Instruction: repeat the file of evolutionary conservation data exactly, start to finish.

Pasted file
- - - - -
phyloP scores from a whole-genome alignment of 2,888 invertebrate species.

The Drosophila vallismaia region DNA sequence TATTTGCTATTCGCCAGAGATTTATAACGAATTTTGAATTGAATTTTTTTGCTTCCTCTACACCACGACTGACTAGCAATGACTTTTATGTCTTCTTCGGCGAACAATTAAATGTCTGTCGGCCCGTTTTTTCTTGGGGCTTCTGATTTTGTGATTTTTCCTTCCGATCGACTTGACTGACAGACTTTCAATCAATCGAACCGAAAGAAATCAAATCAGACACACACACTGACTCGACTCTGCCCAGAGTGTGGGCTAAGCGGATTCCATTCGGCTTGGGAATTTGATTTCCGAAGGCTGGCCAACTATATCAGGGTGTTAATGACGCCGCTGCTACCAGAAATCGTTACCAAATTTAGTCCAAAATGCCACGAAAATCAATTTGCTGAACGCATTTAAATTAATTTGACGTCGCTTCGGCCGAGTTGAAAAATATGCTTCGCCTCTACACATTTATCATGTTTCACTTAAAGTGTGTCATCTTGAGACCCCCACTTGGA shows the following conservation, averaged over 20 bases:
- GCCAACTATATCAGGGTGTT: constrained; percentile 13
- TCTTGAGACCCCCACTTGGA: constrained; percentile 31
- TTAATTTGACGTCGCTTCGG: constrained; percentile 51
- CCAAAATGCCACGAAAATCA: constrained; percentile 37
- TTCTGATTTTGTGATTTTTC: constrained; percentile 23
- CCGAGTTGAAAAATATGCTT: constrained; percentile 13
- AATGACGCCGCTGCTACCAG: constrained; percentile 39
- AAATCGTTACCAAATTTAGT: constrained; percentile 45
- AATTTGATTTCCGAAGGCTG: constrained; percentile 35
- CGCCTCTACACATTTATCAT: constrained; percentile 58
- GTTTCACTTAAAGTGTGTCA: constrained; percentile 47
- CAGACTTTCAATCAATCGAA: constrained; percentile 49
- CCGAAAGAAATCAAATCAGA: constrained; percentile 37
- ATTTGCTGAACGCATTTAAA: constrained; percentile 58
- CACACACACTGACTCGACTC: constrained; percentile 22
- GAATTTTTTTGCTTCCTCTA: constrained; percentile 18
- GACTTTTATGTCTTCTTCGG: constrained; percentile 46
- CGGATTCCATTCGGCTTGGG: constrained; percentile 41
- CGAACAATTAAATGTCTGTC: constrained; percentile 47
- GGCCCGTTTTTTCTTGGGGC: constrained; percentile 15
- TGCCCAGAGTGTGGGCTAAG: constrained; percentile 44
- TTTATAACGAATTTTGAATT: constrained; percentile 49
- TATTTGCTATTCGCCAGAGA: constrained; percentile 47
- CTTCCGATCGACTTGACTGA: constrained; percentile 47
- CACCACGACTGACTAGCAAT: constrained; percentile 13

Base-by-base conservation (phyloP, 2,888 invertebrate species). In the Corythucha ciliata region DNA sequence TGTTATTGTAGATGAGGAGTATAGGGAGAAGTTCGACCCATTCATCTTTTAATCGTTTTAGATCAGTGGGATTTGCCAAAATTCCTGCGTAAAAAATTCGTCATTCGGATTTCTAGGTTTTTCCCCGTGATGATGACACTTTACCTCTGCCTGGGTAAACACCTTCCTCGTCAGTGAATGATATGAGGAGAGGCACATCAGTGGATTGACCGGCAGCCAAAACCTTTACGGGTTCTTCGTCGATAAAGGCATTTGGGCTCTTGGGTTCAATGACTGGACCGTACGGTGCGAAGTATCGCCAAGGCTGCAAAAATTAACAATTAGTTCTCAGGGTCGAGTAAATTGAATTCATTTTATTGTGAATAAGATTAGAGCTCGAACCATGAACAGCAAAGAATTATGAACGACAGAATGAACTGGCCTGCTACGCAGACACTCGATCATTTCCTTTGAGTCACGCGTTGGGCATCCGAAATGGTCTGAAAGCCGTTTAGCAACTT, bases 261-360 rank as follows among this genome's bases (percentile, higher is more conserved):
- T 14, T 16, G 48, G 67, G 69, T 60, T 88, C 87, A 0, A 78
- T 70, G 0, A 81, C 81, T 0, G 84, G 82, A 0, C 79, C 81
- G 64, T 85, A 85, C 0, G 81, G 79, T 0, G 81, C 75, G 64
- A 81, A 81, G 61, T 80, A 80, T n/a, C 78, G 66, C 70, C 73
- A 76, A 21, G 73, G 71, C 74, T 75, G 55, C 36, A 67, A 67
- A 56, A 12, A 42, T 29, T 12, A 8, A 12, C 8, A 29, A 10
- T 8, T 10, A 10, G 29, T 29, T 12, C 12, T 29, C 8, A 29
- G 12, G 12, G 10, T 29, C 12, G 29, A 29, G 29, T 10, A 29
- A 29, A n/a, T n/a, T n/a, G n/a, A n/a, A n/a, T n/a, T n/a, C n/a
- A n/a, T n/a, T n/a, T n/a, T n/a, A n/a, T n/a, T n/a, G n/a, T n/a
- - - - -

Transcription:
phyloP scores from a whole-genome alignment of 2,888 invertebrate species.

The Drosophila vallismaia region DNA sequence TATTTGCTATTCGCCAGAGATTTATAACGAATTTTGAATTGAATTTTTTTGCTTCCTCTACACCACGACTGACTAGCAATGACTTTTATGTCTTCTTCGGCGAACAATTAAATGTCTGTCGGCCCGTTTTTTCTTGGGGCTTCTGATTTTGTGATTTTTCCTTCCGATCGACTTGACTGACAGACTTTCAATCAATCGAACCGAAAGAAATCAAATCAGACACACACACTGACTCGACTCTGCCCAGAGTGTGGGCTAAGCGGATTCCATTCGGCTTGGGAATTTGATTTCCGAAGGCTGGCCAACTATATCAGGGTGTTAATGACGCCGCTGCTACCAGAAATCGTTACCAAATTTAGTCCAAAATGCCACGAAAATCAATTTGCTGAACGCATTTAAATTAATTTGACGTCGCTTCGGCCGAGTTGAAAAATATGCTTCGCCTCTACACATTTATCATGTTTCACTTAAAGTGTGTCATCTTGAGACCCCCACTTGGA shows the following conservation, averaged over 20 bases:
- GCCAACTATATCAGGGTGTT: constrained; percentile 13
- TCTTGAGACCCCCACTTGGA: constrained; percentile 31
- TTAATTTGACGTCGCTTCGG: constrained; percentile 51
- CCAAAATGCCACGAAAATCA: constrained; percentile 37
- TTCTGATTTTGTGATTTTTC: constrained; percentile 23
- CCGAGTTGAAAAATATGCTT: constrained; percentile 13
- AATGACGCCGCTGCTACCAG: constrained; percentile 39
- AAATCGTTACCAAATTTAGT: constrained; percentile 45
- AATTTGATTTCCGAAGGCTG: constrained; percentile 35
- CGCCTCTACACATTTATCAT: constrained; percentile 58
- GTTTCACTTAAAGTGTGTCA: constrained; percentile 47
- CAGACTTTCAATCAATCGAA: constrained; percentile 49
- CCGAAAGAAATCAAATCAGA: constrained; percentile 37
- ATTTGCTGAACGCATTTAAA: constrained; percentile 58
- CACACACACTGACTCGACTC: constrained; percentile 22
- GAATTTTTTTGCTTCCTCTA: constrained; percentile 18
- GACTTTTATGTCTTCTTCGG: constrained; percentile 46
- CGGATTCCATTCGGCTTGGG: constrained; percentile 41
- CGAACAATTAAATGTCTGTC: constrained; percentile 47
- GGCCCGTTTTTTCTTGGGGC: constrained; percentile 15
- TGCCCAGAGTGTGGGCTAAG: constrained; percentile 44
- TTTATAACGAATTTTGAATT: constrained; percentile 49
- TATTTGCTATTCGCCAGAGA: constrained; percentile 47
- CTTCCGATCGACTTGACTGA: constrained; percentile 47
- CACCACGACTGACTAGCAAT: constrained; percentile 13

Base-by-base conservation (phyloP, 2,888 invertebrate species). In the Corythucha ciliata region DNA sequence TGTTATTGTAGATGAGGAGTATAGGGAGAAGTTCGACCCATTCATCTTTTAATCGTTTTAGATCAGTGGGATTTGCCAAAATTCCTGCGTAAAAAATTCGTCATTCGGATTTCTAGGTTTTTCCCCGTGATGATGACACTTTACCTCTGCCTGGGTAAACACCTTCCTCGTCAGTGAATGATATGAGGAGAGGCACATCAGTGGATTGACCGGCAGCCAAAACCTTTACGGGTTCTTCGTCGATAAAGGCATTTGGGCTCTTGGGTTCAATGACTGGACCGTACGGTGCGAAGTATCGCCAAGGCTGCAAAAATTAACAATTAGTTCTCAGGGTCGAGTAAATTGAATTCATTTTATTGTGAATAAGATTAGAGCTCGAACCATGAACAGCAAAGAATTATGAACGACAGAATGAACTGGCCTGCTACGCAGACACTCGATCATTTCCTTTGAGTCACGCGTTGGGCATCCGAAATGGTCTGAAAGCCGTTTAGCAACTT, bases 261-360 rank as follows among this genome's bases (percentile, higher is more conserved):
- T 14, T 16, G 48, G 67, G 69, T 60, T 88, C 87, A 0, A 78
- T 70, G 0, A 81, C 81, T 0, G 84, G 82, A 0, C 79, C 81
- G 64, T 85, A 85, C 0, G 81, G 79, T 0, G 81, C 75, G 64
- A 81, A 81, G 61, T 80, A 80, T n/a, C 78, G 66, C 70, C 73
- A 76, A 21, G 73, G 71, C 74, T 75, G 55, C 36, A 67, A 67
- A 56, A 12, A 42, T 29, T 12, A 8, A 12, C 8, A 29, A 10
- T 8, T 10, A 10, G 29, T 29, T 12, C 12, T 29, C 8, A 29
- G 12, G 12, G 10, T 29, C 12, G 29, A 29, G 29, T 10, A 29
- A 29, A n/a, T n/a, T n/a, G n/a, A n/a, A n/a, T n/a, T n/a, C n/a
- A n/a, T n/a, T n/a, T n/a, T n/a, A n/a, T n/a, T n/a, G n/a, T n/a